Ground cinnamon is less expensive then cinnamon sticks. I've read that it is also more flavorful. However, cinnamon sticks last a lot longer. Also, ground cinnamon is likely to have mystery ingredients. Will I (a cinnamon nut) be disappointed if I stock up on cinnamon sticks instead of ground cinnamon?
Different applications, sticks are mainly used when you wish to infuse a cinnamon flavour in a dish, where the spices are removed at the end, a biryani is a good example. Ground cinnamon is used when the spice is to be left in, or be present throughout a substance, like in cakes for instance.
Ground cinnamon will leave a stronger flavour partly because it is left in and possibly due to the flavour extracting easier due to higher surface area and broken structure.
Cinnamon is notoriously hard to grind smoothly, so people tend to buy both for their respective uses.
Orbling brings up an excellent point about the difficulty of grinding cinnamon to a smooth powder. There are two main different types of cinnamon sticks: Ceylon and cassia. Cassia sticks are thicker and more stiff. Ceylon or "true" cinnamon resembles more of a rolled up parchment and has more delicate, sweet taste to it.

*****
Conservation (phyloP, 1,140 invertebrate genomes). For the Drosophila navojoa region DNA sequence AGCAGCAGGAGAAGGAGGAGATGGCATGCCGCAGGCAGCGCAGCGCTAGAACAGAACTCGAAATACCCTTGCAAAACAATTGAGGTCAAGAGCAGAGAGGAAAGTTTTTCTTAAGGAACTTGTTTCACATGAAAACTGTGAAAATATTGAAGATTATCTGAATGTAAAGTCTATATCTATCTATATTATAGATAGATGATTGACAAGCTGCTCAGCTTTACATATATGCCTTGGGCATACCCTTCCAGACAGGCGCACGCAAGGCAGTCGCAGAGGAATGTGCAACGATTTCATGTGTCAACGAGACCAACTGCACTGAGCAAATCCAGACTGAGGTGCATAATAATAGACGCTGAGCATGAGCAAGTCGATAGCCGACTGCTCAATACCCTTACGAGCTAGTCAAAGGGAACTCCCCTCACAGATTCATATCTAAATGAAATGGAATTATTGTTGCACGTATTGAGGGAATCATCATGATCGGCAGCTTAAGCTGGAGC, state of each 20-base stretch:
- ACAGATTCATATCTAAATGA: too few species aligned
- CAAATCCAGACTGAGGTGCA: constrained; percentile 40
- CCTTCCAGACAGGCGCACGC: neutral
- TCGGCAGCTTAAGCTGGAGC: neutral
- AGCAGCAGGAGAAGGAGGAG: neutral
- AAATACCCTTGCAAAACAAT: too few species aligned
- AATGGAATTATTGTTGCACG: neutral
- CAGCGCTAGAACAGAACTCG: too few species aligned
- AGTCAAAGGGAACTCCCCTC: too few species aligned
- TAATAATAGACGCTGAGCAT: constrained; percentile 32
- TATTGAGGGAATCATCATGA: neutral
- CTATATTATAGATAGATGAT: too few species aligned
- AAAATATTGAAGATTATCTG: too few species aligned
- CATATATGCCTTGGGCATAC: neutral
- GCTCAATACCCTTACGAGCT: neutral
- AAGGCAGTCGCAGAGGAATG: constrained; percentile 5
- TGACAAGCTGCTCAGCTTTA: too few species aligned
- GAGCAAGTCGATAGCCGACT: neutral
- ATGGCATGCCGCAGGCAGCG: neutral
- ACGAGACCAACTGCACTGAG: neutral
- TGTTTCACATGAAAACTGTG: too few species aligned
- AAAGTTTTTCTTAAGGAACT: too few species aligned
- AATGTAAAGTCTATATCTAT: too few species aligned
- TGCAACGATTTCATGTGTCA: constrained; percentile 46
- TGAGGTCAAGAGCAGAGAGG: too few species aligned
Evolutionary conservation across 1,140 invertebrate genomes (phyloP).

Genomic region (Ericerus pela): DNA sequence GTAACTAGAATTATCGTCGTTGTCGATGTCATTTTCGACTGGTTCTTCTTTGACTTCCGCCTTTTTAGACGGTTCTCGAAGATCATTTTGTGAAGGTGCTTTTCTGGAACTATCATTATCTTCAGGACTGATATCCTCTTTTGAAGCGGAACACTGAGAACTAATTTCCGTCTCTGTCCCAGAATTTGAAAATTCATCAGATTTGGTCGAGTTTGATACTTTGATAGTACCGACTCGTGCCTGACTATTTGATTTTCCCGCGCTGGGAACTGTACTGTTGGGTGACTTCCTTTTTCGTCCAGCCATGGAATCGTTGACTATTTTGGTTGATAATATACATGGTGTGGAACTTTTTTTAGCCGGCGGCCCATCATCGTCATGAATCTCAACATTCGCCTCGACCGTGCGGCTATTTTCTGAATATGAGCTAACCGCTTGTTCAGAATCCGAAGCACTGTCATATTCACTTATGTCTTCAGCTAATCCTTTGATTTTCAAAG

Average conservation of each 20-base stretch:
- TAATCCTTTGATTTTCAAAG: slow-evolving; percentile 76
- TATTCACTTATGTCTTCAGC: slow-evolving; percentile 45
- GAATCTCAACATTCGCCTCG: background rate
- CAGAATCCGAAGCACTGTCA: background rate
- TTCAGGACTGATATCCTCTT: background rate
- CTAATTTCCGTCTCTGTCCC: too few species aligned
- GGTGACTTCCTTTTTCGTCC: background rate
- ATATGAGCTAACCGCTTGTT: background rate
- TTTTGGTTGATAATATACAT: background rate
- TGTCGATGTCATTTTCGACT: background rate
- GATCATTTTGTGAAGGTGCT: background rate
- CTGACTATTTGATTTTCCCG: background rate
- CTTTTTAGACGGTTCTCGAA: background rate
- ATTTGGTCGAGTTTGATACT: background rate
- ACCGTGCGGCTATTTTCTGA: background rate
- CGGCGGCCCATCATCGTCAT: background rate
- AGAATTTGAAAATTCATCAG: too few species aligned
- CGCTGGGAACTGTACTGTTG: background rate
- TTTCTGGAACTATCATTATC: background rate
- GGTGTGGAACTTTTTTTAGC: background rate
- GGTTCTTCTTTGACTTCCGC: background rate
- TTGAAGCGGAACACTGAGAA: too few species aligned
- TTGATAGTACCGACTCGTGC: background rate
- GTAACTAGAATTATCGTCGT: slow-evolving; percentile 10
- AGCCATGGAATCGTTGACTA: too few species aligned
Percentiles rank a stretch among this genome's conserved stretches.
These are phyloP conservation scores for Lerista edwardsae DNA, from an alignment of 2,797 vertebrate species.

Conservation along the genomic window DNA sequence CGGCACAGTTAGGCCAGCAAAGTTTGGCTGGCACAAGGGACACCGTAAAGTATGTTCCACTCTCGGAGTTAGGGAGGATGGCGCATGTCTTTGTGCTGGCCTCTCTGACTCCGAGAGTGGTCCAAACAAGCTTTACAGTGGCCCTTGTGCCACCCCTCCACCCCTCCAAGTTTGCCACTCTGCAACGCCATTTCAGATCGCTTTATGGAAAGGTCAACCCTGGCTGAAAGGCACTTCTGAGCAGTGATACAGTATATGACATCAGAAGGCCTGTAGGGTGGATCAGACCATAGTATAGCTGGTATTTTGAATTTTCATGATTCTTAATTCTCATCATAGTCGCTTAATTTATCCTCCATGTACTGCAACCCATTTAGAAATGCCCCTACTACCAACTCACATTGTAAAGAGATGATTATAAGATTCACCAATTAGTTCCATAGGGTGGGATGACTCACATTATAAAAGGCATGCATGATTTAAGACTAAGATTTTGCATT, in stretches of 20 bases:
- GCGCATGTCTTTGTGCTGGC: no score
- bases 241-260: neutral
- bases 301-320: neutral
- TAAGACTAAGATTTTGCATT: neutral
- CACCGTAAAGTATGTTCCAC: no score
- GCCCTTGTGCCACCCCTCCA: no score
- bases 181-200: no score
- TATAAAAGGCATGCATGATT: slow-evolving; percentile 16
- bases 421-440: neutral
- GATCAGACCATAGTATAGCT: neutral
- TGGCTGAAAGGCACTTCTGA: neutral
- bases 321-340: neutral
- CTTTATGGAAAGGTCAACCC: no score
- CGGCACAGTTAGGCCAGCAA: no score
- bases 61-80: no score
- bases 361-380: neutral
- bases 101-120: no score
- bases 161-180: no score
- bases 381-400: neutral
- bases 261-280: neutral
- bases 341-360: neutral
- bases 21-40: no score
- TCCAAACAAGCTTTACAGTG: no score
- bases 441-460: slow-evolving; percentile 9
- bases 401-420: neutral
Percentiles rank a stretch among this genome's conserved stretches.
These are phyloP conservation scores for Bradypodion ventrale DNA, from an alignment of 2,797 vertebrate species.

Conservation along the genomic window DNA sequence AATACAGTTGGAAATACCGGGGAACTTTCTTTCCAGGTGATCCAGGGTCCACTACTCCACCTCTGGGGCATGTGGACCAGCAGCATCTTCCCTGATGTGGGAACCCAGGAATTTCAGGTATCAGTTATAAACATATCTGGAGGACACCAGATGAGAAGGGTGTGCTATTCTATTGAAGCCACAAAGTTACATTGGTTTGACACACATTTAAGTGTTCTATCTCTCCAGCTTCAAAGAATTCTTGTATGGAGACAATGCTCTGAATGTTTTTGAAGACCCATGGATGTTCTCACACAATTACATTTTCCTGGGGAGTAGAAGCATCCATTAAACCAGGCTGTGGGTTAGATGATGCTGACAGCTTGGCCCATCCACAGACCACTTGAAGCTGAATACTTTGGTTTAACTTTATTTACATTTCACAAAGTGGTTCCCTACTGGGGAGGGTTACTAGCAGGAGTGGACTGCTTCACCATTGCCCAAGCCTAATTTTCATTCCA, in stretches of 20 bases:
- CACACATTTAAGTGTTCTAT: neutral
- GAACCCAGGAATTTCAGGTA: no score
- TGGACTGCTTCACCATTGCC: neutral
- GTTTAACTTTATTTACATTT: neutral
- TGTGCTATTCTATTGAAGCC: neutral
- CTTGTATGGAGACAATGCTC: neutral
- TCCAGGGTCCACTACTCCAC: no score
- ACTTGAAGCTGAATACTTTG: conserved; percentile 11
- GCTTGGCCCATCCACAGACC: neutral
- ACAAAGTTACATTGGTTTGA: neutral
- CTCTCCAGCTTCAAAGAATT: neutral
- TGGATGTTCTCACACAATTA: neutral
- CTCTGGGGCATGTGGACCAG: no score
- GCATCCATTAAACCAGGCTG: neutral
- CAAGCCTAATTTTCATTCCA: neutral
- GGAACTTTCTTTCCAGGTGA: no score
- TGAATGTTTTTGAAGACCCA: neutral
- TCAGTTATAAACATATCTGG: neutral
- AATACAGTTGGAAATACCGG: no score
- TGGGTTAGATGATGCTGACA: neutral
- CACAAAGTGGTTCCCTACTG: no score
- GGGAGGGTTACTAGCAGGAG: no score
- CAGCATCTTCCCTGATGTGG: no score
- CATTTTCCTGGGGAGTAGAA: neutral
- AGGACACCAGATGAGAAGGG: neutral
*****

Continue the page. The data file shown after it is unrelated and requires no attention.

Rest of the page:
One reason to purchase sticks would be to roast cinnamon (easy to do in a cast iron pan)then grind it. Ceylon is easier to grind because it's a thinner stick.
I purchase both because each serves different purposes.
I highly doubt that ground cinnamon is "likely to have mystery ingredients". Ground spices are just the whole spices, ground up.
In fact there's nothing particularly unique about cinnamon in this respect. The reason to buy ground spices is the same reason to buy ground meat: Because you don't have a reliable spice grinder, or just for general convenience.
Cinnamon sticks don't last forever, though. I would still try to use them up within a year or two.
There is a distinct difference between Ceylon (true cinnamon) and Cassia cinnamon which is what is primarily sold in North America. Cassia cinnamon has large amounts of coumarin.
This and other things are mentioned in this blog post.
Also, Ceylon will grind up quite nicely in a spice grinder, the Cassia does not.